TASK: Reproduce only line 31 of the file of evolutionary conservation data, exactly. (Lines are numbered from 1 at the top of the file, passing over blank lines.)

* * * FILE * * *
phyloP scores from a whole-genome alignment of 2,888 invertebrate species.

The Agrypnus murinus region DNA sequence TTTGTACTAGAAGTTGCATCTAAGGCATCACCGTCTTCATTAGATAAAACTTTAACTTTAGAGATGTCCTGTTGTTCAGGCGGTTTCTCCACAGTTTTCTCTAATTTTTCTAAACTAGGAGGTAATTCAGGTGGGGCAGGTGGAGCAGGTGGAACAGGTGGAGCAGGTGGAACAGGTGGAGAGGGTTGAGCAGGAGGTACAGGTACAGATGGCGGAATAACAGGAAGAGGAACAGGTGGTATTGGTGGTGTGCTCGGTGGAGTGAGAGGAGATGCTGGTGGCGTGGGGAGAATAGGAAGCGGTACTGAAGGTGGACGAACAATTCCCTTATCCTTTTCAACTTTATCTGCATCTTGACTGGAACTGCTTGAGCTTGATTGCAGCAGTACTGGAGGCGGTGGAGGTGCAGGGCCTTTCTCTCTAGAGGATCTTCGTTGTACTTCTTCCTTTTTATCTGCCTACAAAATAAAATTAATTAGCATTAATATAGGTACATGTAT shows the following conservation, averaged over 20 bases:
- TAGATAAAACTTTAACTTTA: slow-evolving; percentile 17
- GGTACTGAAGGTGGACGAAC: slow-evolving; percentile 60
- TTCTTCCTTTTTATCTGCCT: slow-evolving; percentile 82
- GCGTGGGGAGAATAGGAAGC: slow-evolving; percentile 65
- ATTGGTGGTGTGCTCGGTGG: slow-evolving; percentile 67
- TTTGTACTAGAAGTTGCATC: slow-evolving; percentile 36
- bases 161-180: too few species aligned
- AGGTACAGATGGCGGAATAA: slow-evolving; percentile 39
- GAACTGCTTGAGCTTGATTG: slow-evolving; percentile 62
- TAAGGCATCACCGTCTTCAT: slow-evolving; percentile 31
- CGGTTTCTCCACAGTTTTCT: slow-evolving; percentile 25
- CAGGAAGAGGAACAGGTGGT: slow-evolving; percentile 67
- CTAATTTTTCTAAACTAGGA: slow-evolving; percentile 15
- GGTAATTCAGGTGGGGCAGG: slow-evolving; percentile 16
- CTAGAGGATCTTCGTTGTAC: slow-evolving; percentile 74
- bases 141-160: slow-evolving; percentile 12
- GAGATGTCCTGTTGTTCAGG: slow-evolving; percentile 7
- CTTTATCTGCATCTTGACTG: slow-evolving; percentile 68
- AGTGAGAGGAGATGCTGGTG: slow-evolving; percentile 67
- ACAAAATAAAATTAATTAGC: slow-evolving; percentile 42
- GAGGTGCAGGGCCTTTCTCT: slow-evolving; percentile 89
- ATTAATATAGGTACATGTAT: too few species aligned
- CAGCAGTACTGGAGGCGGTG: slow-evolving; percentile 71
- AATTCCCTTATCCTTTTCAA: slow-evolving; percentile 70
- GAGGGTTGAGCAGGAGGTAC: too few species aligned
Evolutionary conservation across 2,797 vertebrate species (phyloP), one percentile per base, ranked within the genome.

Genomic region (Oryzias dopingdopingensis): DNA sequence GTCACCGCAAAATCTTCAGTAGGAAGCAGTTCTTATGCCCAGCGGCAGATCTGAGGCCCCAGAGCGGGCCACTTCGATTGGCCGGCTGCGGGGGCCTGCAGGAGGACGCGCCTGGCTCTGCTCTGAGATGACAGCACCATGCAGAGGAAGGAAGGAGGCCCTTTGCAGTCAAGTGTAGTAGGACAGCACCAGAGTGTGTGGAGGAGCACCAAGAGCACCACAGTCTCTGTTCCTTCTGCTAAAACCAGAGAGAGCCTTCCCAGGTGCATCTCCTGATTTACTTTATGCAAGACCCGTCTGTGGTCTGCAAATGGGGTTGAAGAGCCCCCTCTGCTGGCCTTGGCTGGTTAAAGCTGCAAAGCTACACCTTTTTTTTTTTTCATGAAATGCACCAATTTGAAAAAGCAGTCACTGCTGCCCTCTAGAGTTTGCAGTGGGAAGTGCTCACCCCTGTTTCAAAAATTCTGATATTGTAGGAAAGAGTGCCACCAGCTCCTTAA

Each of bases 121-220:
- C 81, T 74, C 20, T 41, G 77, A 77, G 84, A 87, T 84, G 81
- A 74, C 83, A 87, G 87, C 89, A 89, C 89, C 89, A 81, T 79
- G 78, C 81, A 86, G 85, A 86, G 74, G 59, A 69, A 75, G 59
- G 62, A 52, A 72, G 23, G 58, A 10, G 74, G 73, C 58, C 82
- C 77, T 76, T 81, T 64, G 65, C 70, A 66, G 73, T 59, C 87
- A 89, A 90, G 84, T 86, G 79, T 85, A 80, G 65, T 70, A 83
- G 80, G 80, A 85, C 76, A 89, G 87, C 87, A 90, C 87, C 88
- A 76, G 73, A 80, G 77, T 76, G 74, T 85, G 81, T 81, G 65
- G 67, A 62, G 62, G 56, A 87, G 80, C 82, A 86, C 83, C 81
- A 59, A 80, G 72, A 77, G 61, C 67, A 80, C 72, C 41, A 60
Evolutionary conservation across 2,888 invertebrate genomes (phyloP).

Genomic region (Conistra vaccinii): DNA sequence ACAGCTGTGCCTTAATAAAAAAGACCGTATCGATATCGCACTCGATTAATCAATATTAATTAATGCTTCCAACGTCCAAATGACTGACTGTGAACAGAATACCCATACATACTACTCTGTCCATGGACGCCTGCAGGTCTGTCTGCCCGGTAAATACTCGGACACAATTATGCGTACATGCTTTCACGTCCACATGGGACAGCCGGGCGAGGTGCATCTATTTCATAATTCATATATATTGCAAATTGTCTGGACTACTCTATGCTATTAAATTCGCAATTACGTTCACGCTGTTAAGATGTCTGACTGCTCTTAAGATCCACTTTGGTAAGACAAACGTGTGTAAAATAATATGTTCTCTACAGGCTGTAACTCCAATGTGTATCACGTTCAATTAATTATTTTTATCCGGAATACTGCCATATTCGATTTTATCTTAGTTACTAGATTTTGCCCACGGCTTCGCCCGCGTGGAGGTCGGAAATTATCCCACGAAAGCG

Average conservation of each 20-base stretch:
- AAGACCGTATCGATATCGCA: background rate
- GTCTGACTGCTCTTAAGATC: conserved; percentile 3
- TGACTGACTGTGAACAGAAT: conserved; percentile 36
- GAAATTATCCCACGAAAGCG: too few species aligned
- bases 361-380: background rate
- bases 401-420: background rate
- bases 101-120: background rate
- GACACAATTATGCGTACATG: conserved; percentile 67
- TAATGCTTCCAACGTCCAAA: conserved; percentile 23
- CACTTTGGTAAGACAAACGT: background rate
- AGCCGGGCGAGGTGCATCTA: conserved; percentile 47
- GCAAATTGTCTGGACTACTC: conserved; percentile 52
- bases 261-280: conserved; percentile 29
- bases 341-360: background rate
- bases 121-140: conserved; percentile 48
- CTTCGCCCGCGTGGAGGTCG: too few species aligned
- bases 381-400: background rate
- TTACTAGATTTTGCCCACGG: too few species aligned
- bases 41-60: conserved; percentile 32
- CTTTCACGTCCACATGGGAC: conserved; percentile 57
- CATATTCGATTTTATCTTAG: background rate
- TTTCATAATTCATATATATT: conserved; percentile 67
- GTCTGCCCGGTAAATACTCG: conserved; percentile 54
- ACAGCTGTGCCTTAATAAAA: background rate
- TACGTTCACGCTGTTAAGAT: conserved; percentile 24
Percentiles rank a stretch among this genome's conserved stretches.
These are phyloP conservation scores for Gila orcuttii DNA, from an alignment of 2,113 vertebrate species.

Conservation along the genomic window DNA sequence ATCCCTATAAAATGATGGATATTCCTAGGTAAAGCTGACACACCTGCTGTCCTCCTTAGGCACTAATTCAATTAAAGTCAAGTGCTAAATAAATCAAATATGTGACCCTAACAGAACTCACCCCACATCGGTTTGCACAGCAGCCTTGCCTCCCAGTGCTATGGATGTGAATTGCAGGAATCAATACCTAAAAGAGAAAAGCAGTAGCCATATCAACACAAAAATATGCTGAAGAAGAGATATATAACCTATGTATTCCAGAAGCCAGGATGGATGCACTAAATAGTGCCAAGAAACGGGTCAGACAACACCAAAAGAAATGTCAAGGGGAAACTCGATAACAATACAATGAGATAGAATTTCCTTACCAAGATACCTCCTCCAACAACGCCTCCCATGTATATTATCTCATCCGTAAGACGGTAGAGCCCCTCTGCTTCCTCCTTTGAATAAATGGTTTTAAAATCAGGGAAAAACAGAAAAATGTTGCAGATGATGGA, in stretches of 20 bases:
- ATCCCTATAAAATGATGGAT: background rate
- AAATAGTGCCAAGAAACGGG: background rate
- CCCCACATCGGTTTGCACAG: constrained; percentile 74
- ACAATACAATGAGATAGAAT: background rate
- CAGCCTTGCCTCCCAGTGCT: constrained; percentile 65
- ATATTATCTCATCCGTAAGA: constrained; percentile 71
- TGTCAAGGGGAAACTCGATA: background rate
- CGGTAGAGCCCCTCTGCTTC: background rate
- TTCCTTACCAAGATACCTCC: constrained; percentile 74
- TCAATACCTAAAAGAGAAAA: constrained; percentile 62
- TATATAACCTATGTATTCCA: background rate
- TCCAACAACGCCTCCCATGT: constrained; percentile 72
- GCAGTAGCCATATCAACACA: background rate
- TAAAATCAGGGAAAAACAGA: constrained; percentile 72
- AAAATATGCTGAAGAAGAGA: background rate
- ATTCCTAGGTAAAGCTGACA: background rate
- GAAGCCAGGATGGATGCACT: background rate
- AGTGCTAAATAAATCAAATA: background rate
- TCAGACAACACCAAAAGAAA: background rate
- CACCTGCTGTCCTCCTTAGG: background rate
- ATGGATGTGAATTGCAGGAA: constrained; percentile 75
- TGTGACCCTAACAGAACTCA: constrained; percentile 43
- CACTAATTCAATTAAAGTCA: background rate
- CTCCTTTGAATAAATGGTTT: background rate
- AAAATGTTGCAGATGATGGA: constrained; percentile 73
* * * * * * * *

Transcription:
- C 81, T 74, C 20, T 41, G 77, A 77, G 84, A 87, T 84, G 81